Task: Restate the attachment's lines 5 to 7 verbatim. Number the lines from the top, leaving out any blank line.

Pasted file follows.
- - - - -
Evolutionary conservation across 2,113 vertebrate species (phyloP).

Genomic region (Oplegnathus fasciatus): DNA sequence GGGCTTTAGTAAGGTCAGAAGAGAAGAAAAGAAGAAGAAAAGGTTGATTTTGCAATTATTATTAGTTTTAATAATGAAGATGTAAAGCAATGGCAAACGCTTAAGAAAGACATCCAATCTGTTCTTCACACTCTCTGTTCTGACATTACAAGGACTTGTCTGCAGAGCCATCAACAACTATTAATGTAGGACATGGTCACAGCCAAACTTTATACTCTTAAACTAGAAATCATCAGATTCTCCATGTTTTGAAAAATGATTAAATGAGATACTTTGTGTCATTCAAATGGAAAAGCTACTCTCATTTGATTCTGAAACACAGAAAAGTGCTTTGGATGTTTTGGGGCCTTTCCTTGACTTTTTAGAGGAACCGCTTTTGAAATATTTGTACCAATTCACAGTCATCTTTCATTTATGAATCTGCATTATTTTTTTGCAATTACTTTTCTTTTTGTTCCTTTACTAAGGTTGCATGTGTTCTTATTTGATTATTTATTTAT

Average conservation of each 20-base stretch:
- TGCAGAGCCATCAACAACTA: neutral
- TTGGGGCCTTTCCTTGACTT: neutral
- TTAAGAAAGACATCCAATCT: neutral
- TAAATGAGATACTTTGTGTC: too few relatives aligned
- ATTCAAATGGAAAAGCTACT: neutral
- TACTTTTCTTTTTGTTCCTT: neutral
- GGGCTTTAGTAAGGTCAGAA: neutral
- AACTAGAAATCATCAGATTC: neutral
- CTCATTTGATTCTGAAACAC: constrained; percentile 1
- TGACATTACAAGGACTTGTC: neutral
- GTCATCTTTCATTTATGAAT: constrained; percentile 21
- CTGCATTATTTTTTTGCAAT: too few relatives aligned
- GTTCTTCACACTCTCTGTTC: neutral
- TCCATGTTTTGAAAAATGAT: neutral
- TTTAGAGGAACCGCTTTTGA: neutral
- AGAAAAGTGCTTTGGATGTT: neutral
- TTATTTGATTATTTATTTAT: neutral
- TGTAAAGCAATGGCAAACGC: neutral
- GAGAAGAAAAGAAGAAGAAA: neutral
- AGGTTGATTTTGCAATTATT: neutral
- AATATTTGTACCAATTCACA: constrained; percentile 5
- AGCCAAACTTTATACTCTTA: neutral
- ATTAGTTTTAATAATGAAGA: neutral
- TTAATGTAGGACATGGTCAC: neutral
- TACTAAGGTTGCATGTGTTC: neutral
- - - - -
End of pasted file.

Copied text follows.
- TTGGGGCCTTTCCTTGACTT: neutral
- TTAAGAAAGACATCCAATCT: neutral
- TAAATGAGATACTTTGTGTC: too few relatives aligned